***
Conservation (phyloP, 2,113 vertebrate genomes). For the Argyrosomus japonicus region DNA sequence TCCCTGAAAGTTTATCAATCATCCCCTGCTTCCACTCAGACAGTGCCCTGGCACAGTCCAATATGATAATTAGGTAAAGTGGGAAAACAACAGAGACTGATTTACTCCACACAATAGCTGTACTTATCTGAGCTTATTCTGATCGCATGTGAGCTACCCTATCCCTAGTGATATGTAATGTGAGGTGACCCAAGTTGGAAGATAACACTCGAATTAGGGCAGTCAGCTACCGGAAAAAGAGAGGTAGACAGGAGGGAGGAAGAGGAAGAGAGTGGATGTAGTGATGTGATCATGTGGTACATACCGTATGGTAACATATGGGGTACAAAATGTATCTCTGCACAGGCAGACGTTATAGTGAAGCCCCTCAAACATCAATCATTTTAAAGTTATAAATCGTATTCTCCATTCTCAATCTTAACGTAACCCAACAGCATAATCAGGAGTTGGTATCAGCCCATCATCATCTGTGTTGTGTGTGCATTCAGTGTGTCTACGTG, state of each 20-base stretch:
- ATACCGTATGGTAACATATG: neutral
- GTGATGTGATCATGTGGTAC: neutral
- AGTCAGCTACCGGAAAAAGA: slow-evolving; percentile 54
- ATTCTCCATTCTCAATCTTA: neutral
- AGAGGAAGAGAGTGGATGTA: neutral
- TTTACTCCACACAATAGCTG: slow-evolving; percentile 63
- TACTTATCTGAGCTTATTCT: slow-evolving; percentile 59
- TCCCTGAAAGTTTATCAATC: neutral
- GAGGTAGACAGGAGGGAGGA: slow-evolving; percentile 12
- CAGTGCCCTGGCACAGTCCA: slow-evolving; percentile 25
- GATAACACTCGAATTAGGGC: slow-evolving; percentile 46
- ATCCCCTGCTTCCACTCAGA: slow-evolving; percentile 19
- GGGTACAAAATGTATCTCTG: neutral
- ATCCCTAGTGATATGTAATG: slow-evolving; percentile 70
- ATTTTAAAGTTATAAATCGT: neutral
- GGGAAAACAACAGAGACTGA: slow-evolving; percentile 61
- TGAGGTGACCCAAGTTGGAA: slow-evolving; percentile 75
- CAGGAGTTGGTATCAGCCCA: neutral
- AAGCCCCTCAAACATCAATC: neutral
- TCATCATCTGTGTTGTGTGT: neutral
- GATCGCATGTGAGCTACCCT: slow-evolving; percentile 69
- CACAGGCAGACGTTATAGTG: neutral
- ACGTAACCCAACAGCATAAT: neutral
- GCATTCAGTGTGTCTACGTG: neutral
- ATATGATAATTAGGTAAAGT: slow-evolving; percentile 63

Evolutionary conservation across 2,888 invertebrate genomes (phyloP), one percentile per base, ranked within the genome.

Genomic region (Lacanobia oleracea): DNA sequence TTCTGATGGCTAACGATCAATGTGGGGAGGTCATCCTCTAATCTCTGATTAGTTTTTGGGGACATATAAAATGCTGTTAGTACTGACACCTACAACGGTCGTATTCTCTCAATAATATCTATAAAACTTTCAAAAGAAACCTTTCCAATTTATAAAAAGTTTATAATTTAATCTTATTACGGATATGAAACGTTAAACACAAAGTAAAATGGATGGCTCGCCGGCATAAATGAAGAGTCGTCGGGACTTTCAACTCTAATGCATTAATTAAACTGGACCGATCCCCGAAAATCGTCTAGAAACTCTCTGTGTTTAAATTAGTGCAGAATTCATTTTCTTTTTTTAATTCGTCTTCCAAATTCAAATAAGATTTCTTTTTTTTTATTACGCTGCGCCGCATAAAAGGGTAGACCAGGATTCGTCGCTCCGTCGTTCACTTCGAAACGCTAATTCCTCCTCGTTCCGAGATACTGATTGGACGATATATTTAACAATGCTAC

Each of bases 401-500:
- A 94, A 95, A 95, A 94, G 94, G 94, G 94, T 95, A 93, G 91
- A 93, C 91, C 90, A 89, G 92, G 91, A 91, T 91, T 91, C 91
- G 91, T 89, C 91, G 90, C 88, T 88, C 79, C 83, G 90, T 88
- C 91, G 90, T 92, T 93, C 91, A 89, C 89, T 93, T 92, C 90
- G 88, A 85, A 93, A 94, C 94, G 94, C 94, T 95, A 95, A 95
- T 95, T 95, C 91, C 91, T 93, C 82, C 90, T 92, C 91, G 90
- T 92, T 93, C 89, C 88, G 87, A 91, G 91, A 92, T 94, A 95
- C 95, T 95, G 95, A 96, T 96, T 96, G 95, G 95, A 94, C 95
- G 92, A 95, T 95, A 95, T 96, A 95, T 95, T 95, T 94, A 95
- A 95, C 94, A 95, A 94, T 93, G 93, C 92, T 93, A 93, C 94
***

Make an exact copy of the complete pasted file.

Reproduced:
Conservation (phyloP, 2,113 vertebrate genomes). For the Argyrosomus japonicus region DNA sequence TCCCTGAAAGTTTATCAATCATCCCCTGCTTCCACTCAGACAGTGCCCTGGCACAGTCCAATATGATAATTAGGTAAAGTGGGAAAACAACAGAGACTGATTTACTCCACACAATAGCTGTACTTATCTGAGCTTATTCTGATCGCATGTGAGCTACCCTATCCCTAGTGATATGTAATGTGAGGTGACCCAAGTTGGAAGATAACACTCGAATTAGGGCAGTCAGCTACCGGAAAAAGAGAGGTAGACAGGAGGGAGGAAGAGGAAGAGAGTGGATGTAGTGATGTGATCATGTGGTACATACCGTATGGTAACATATGGGGTACAAAATGTATCTCTGCACAGGCAGACGTTATAGTGAAGCCCCTCAAACATCAATCATTTTAAAGTTATAAATCGTATTCTCCATTCTCAATCTTAACGTAACCCAACAGCATAATCAGGAGTTGGTATCAGCCCATCATCATCTGTGTTGTGTGTGCATTCAGTGTGTCTACGTG, state of each 20-base stretch:
- ATACCGTATGGTAACATATG: neutral
- GTGATGTGATCATGTGGTAC: neutral
- AGTCAGCTACCGGAAAAAGA: slow-evolving; percentile 54
- ATTCTCCATTCTCAATCTTA: neutral
- AGAGGAAGAGAGTGGATGTA: neutral
- TTTACTCCACACAATAGCTG: slow-evolving; percentile 63
- TACTTATCTGAGCTTATTCT: slow-evolving; percentile 59
- TCCCTGAAAGTTTATCAATC: neutral
- GAGGTAGACAGGAGGGAGGA: slow-evolving; percentile 12
- CAGTGCCCTGGCACAGTCCA: slow-evolving; percentile 25
- GATAACACTCGAATTAGGGC: slow-evolving; percentile 46
- ATCCCCTGCTTCCACTCAGA: slow-evolving; percentile 19
- GGGTACAAAATGTATCTCTG: neutral
- ATCCCTAGTGATATGTAATG: slow-evolving; percentile 70
- ATTTTAAAGTTATAAATCGT: neutral
- GGGAAAACAACAGAGACTGA: slow-evolving; percentile 61
- TGAGGTGACCCAAGTTGGAA: slow-evolving; percentile 75
- CAGGAGTTGGTATCAGCCCA: neutral
- AAGCCCCTCAAACATCAATC: neutral
- TCATCATCTGTGTTGTGTGT: neutral
- GATCGCATGTGAGCTACCCT: slow-evolving; percentile 69
- CACAGGCAGACGTTATAGTG: neutral
- ACGTAACCCAACAGCATAAT: neutral
- GCATTCAGTGTGTCTACGTG: neutral
- ATATGATAATTAGGTAAAGT: slow-evolving; percentile 63

Evolutionary conservation across 2,888 invertebrate genomes (phyloP), one percentile per base, ranked within the genome.

Genomic region (Lacanobia oleracea): DNA sequence TTCTGATGGCTAACGATCAATGTGGGGAGGTCATCCTCTAATCTCTGATTAGTTTTTGGGGACATATAAAATGCTGTTAGTACTGACACCTACAACGGTCGTATTCTCTCAATAATATCTATAAAACTTTCAAAAGAAACCTTTCCAATTTATAAAAAGTTTATAATTTAATCTTATTACGGATATGAAACGTTAAACACAAAGTAAAATGGATGGCTCGCCGGCATAAATGAAGAGTCGTCGGGACTTTCAACTCTAATGCATTAATTAAACTGGACCGATCCCCGAAAATCGTCTAGAAACTCTCTGTGTTTAAATTAGTGCAGAATTCATTTTCTTTTTTTAATTCGTCTTCCAAATTCAAATAAGATTTCTTTTTTTTTATTACGCTGCGCCGCATAAAAGGGTAGACCAGGATTCGTCGCTCCGTCGTTCACTTCGAAACGCTAATTCCTCCTCGTTCCGAGATACTGATTGGACGATATATTTAACAATGCTAC

Each of bases 401-500:
- A 94, A 95, A 95, A 94, G 94, G 94, G 94, T 95, A 93, G 91
- A 93, C 91, C 90, A 89, G 92, G 91, A 91, T 91, T 91, C 91
- G 91, T 89, C 91, G 90, C 88, T 88, C 79, C 83, G 90, T 88
- C 91, G 90, T 92, T 93, C 91, A 89, C 89, T 93, T 92, C 90
- G 88, A 85, A 93, A 94, C 94, G 94, C 94, T 95, A 95, A 95
- T 95, T 95, C 91, C 91, T 93, C 82, C 90, T 92, C 91, G 90
- T 92, T 93, C 89, C 88, G 87, A 91, G 91, A 92, T 94, A 95
- C 95, T 95, G 95, A 96, T 96, T 96, G 95, G 95, A 94, C 95
- G 92, A 95, T 95, A 95, T 96, A 95, T 95, T 95, T 94, A 95
- A 95, C 94, A 95, A 94, T 93, G 93, C 92, T 93, A 93, C 94